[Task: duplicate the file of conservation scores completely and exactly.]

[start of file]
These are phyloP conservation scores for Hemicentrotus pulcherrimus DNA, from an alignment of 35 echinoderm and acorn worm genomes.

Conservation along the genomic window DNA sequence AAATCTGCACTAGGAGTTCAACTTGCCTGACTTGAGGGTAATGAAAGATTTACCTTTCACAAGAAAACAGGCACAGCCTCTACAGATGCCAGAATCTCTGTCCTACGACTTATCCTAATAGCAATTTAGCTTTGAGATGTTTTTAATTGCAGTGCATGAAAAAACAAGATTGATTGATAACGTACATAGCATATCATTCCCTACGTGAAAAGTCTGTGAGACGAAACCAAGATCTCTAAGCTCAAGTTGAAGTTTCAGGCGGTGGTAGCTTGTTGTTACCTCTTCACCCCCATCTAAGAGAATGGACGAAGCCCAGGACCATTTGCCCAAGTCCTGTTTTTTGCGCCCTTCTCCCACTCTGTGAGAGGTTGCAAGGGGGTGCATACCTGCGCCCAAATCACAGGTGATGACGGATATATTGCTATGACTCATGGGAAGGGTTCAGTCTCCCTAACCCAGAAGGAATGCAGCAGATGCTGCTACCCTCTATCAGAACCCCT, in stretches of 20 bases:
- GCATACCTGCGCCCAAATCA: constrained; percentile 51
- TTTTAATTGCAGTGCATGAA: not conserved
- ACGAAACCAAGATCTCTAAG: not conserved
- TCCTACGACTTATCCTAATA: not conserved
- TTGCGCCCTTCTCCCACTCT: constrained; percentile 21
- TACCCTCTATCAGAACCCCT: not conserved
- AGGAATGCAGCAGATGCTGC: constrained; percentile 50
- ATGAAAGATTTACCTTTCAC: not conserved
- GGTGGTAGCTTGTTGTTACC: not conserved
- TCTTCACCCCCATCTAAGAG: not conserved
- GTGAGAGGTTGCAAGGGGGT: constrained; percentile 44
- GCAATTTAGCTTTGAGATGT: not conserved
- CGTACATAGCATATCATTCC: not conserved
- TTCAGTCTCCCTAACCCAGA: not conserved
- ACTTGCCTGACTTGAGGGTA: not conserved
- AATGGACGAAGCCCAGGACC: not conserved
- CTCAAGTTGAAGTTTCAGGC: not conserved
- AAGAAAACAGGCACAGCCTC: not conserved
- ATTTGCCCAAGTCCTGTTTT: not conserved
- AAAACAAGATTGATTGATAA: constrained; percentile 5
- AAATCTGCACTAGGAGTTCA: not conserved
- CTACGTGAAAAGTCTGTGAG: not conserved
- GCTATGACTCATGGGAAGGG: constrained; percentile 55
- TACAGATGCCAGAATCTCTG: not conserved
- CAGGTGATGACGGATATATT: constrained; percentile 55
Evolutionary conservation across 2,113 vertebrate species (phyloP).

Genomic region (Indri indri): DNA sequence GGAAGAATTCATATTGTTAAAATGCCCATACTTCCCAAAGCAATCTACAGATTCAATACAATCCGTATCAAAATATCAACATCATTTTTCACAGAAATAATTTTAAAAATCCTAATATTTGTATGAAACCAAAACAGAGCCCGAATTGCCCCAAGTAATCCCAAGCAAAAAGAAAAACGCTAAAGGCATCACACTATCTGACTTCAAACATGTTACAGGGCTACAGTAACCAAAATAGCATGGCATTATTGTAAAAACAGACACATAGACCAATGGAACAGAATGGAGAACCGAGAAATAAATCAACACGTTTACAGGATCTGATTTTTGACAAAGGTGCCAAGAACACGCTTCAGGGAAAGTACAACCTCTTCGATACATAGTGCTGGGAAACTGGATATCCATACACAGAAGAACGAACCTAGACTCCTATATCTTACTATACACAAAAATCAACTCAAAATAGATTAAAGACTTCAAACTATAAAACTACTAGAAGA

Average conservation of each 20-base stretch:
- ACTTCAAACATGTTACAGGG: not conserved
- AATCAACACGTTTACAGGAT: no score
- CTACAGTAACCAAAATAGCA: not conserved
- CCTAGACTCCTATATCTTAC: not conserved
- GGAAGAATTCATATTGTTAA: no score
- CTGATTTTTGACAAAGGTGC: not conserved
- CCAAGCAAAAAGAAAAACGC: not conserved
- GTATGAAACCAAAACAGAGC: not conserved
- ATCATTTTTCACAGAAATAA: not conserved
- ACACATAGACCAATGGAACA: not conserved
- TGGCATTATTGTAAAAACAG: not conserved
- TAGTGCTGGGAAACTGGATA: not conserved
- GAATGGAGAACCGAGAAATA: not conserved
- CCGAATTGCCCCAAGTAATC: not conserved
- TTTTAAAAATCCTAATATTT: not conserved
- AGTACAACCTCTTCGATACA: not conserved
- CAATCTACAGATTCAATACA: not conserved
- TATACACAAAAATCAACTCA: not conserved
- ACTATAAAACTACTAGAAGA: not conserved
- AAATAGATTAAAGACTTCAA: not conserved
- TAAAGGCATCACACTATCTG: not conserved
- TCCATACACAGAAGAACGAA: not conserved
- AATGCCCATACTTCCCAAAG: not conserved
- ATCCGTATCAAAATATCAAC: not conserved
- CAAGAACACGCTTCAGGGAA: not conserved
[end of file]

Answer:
These are phyloP conservation scores for Hemicentrotus pulcherrimus DNA, from an alignment of 35 echinoderm and acorn worm genomes.

Conservation along the genomic window DNA sequence AAATCTGCACTAGGAGTTCAACTTGCCTGACTTGAGGGTAATGAAAGATTTACCTTTCACAAGAAAACAGGCACAGCCTCTACAGATGCCAGAATCTCTGTCCTACGACTTATCCTAATAGCAATTTAGCTTTGAGATGTTTTTAATTGCAGTGCATGAAAAAACAAGATTGATTGATAACGTACATAGCATATCATTCCCTACGTGAAAAGTCTGTGAGACGAAACCAAGATCTCTAAGCTCAAGTTGAAGTTTCAGGCGGTGGTAGCTTGTTGTTACCTCTTCACCCCCATCTAAGAGAATGGACGAAGCCCAGGACCATTTGCCCAAGTCCTGTTTTTTGCGCCCTTCTCCCACTCTGTGAGAGGTTGCAAGGGGGTGCATACCTGCGCCCAAATCACAGGTGATGACGGATATATTGCTATGACTCATGGGAAGGGTTCAGTCTCCCTAACCCAGAAGGAATGCAGCAGATGCTGCTACCCTCTATCAGAACCCCT, in stretches of 20 bases:
- GCATACCTGCGCCCAAATCA: constrained; percentile 51
- TTTTAATTGCAGTGCATGAA: not conserved
- ACGAAACCAAGATCTCTAAG: not conserved
- TCCTACGACTTATCCTAATA: not conserved
- TTGCGCCCTTCTCCCACTCT: constrained; percentile 21
- TACCCTCTATCAGAACCCCT: not conserved
- AGGAATGCAGCAGATGCTGC: constrained; percentile 50
- ATGAAAGATTTACCTTTCAC: not conserved
- GGTGGTAGCTTGTTGTTACC: not conserved
- TCTTCACCCCCATCTAAGAG: not conserved
- GTGAGAGGTTGCAAGGGGGT: constrained; percentile 44
- GCAATTTAGCTTTGAGATGT: not conserved
- CGTACATAGCATATCATTCC: not conserved
- TTCAGTCTCCCTAACCCAGA: not conserved
- ACTTGCCTGACTTGAGGGTA: not conserved
- AATGGACGAAGCCCAGGACC: not conserved
- CTCAAGTTGAAGTTTCAGGC: not conserved
- AAGAAAACAGGCACAGCCTC: not conserved
- ATTTGCCCAAGTCCTGTTTT: not conserved
- AAAACAAGATTGATTGATAA: constrained; percentile 5
- AAATCTGCACTAGGAGTTCA: not conserved
- CTACGTGAAAAGTCTGTGAG: not conserved
- GCTATGACTCATGGGAAGGG: constrained; percentile 55
- TACAGATGCCAGAATCTCTG: not conserved
- CAGGTGATGACGGATATATT: constrained; percentile 55
Evolutionary conservation across 2,113 vertebrate species (phyloP).

Genomic region (Indri indri): DNA sequence GGAAGAATTCATATTGTTAAAATGCCCATACTTCCCAAAGCAATCTACAGATTCAATACAATCCGTATCAAAATATCAACATCATTTTTCACAGAAATAATTTTAAAAATCCTAATATTTGTATGAAACCAAAACAGAGCCCGAATTGCCCCAAGTAATCCCAAGCAAAAAGAAAAACGCTAAAGGCATCACACTATCTGACTTCAAACATGTTACAGGGCTACAGTAACCAAAATAGCATGGCATTATTGTAAAAACAGACACATAGACCAATGGAACAGAATGGAGAACCGAGAAATAAATCAACACGTTTACAGGATCTGATTTTTGACAAAGGTGCCAAGAACACGCTTCAGGGAAAGTACAACCTCTTCGATACATAGTGCTGGGAAACTGGATATCCATACACAGAAGAACGAACCTAGACTCCTATATCTTACTATACACAAAAATCAACTCAAAATAGATTAAAGACTTCAAACTATAAAACTACTAGAAGA

Average conservation of each 20-base stretch:
- ACTTCAAACATGTTACAGGG: not conserved
- AATCAACACGTTTACAGGAT: no score
- CTACAGTAACCAAAATAGCA: not conserved
- CCTAGACTCCTATATCTTAC: not conserved
- GGAAGAATTCATATTGTTAA: no score
- CTGATTTTTGACAAAGGTGC: not conserved
- CCAAGCAAAAAGAAAAACGC: not conserved
- GTATGAAACCAAAACAGAGC: not conserved
- ATCATTTTTCACAGAAATAA: not conserved
- ACACATAGACCAATGGAACA: not conserved
- TGGCATTATTGTAAAAACAG: not conserved
- TAGTGCTGGGAAACTGGATA: not conserved
- GAATGGAGAACCGAGAAATA: not conserved
- CCGAATTGCCCCAAGTAATC: not conserved
- TTTTAAAAATCCTAATATTT: not conserved
- AGTACAACCTCTTCGATACA: not conserved
- CAATCTACAGATTCAATACA: not conserved
- TATACACAAAAATCAACTCA: not conserved
- ACTATAAAACTACTAGAAGA: not conserved
- AAATAGATTAAAGACTTCAA: not conserved
- TAAAGGCATCACACTATCTG: not conserved
- TCCATACACAGAAGAACGAA: not conserved
- AATGCCCATACTTCCCAAAG: not conserved
- ATCCGTATCAAAATATCAAC: not conserved
- CAAGAACACGCTTCAGGGAA: not conserved